Home Greenhouse Greenhouse watermelon: fun, educational and tasty

Greenhouse watermelon: fun, educational and tasty


Is the greenhouse watermelon here to stay? “Who knows?” Producer Lynn Vermeiren and Tomeco’s brand manager Tom Verdonck mysteriously laugh.

Since week 24, they have been harvesting mini watermelons every week in Meer’s greenhouse. And in Loenhout, the plants of a new harvest, planted on July 7, are ready in the gutter on Friday afternoon, July 9. Tomato growers have enthusiastically started their journey of discovery.

Lynn Vermeiren and Tom Verdonck in the greenhouse with watermelon, but also cucumber and tomato

Earlier in the afternoon, Tom had already summed up the many benefits of the special crop on the high wire, but was interrupted by Lynn. “Don’t be too enthusiastic otherwise everyone will want to start cultivating them,” she said with a wink. But more seriously: “There are still a lot of new things and even if we only cultivate a few rows, the cultivation takes a lot of work. Soon after, even more benefits. “The skin is so smooth and even. It’s so beautiful !”

Smooth skin is highly appreciated

Tests in three greenhouses
This season, VW Maxburg, along with fellow tomato grower De Bakker Westland, is one of two growers to try greenhouse cultivation of mini watermelons. The growers were approached by breeding company BASF Vegetable Seeds to see if they wanted to test a variety specially suited for greenhouse cultivation.

In Loenhout, at the VW Tuinderijen site, the new watermelon seedlings were planted in a greenhouse with tomatoes in week 27. The aim here is to continue the cultivation as long as possible with the help of a hybrid lighting system.

They were happy to try this at Meer. The result is that in addition to the usual tomato specialties, and since this season also three hectares of cucumber, there are a few rows of watermelons in the greenhouse. And not only in Meer, but also in Loenhout at VW Tuinderijen, while Hortipower, a third producer from Tomeco, also passes the test.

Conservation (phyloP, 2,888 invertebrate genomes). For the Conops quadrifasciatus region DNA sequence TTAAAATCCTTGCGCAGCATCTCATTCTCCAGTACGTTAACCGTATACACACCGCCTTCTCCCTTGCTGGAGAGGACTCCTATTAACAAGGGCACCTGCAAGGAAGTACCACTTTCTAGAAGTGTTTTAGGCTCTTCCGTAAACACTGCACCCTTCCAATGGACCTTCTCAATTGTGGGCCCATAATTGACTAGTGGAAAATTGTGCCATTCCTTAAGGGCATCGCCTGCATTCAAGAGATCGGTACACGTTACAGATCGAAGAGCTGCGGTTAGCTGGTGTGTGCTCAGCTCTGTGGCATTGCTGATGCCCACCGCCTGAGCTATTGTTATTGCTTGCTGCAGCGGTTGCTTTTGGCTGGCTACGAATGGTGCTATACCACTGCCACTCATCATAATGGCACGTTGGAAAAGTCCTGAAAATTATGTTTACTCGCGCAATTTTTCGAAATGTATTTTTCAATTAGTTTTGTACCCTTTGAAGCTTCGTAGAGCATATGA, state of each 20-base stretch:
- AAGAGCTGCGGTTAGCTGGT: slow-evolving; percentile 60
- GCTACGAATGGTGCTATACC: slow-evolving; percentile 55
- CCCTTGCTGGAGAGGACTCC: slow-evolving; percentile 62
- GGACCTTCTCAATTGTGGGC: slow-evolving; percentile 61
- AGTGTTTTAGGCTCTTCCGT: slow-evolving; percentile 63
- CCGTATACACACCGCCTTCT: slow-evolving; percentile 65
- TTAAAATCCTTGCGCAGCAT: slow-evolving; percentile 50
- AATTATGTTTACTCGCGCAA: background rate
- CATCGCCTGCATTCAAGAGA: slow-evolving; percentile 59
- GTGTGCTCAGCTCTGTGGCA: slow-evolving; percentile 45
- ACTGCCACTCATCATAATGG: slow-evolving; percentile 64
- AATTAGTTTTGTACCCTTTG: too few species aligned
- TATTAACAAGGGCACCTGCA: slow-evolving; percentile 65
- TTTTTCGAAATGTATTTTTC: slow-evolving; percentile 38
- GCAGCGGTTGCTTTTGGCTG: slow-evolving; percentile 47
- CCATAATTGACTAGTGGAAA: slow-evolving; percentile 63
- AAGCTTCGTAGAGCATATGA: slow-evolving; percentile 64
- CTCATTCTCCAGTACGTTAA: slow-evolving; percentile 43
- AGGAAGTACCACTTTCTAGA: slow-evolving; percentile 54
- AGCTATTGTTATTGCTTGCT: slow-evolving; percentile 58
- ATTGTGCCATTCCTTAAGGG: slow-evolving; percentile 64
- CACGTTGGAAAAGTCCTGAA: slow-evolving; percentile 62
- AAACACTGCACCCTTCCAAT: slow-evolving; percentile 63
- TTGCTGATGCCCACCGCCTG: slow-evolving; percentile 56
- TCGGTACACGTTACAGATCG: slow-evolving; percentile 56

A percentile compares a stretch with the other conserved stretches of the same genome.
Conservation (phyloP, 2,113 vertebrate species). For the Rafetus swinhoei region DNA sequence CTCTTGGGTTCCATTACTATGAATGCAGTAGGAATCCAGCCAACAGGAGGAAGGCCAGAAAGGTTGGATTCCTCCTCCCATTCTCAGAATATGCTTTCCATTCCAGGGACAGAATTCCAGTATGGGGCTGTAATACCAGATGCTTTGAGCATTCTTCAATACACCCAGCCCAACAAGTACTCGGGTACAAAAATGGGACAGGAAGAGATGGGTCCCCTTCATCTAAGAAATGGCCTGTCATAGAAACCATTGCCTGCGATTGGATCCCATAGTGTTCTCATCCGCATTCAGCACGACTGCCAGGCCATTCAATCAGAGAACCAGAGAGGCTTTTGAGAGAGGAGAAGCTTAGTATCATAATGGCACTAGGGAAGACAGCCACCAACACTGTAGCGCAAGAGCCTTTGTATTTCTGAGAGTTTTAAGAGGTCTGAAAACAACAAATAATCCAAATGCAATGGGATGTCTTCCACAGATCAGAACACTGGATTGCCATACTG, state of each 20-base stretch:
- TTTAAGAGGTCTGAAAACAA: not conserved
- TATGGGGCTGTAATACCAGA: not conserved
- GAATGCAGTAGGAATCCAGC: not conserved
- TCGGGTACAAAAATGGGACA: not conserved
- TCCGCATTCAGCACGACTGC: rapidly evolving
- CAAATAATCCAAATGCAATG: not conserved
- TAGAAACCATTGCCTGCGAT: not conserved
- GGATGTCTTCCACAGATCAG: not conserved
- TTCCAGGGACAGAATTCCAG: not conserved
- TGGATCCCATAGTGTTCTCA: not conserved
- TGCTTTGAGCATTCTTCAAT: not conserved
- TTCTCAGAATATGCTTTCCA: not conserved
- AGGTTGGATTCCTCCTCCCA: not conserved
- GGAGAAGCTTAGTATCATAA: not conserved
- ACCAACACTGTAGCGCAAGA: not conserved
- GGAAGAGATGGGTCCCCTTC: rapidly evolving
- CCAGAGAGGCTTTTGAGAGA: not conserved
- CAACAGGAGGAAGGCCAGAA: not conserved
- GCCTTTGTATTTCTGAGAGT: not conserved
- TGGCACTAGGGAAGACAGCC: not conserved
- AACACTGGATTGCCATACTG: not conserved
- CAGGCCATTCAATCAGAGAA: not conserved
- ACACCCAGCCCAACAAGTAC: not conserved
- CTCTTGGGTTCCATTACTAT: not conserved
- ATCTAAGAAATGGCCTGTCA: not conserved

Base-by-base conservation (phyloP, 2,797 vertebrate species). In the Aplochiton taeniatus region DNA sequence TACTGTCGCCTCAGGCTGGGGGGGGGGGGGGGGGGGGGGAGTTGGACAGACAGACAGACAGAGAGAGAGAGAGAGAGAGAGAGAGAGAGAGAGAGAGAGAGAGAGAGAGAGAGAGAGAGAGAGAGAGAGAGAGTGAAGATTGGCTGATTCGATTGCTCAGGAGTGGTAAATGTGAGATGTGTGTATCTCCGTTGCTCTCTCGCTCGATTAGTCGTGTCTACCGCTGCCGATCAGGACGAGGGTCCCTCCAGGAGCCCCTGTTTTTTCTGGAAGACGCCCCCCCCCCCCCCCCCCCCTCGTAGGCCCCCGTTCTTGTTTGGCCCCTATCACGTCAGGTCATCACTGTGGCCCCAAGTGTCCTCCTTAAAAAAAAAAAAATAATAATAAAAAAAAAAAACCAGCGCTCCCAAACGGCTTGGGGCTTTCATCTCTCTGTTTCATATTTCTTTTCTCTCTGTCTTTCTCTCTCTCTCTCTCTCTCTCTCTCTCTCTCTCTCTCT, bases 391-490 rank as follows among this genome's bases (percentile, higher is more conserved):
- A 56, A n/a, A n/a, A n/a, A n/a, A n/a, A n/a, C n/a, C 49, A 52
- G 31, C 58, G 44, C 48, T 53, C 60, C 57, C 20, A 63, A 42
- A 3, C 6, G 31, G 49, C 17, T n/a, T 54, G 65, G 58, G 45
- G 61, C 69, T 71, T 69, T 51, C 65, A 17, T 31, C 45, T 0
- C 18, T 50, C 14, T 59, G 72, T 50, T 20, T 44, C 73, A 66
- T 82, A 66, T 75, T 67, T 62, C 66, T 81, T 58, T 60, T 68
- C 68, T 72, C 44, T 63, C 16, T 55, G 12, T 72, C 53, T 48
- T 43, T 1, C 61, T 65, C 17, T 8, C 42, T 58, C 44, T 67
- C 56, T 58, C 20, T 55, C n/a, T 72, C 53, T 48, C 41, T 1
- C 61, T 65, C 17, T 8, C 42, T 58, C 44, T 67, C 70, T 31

Young watermelon plants grow on rock wool in a greenhouse oriented towards tomatoes, not specifically melons.

Under the lights
The current harvest in Meer is not the first watermelon harvest for the growers. From February to mid-June, tests were carried out with a culture under light. Lynn: “The idea was to see if, with the use of SON-T, there was enough light in February for the melons, which like a lot of light. It didn’t quite work. weren’t producing fifty melons a week. The production has been disappointing. “

To emphasize the local origin of the watermelon, the fruit has a biodegradable sticker with the Belgian flag on it

Sales research
In the current second harvest, producers have already improved their control. Each week various trading companies buy the watermelons from controlled atmosphere storage in Tomeco via Coöperatie Hoogstraten. Tom: “We are now very busy researching sales for this new product. In doing so, we consciously focus on the local market. It is a strength, because we can avoid transport from the South.

Tomeco offers watermelon in three segments. Producers have not (yet) noticed a difference in demand between segments. 700-1100 grams is premium.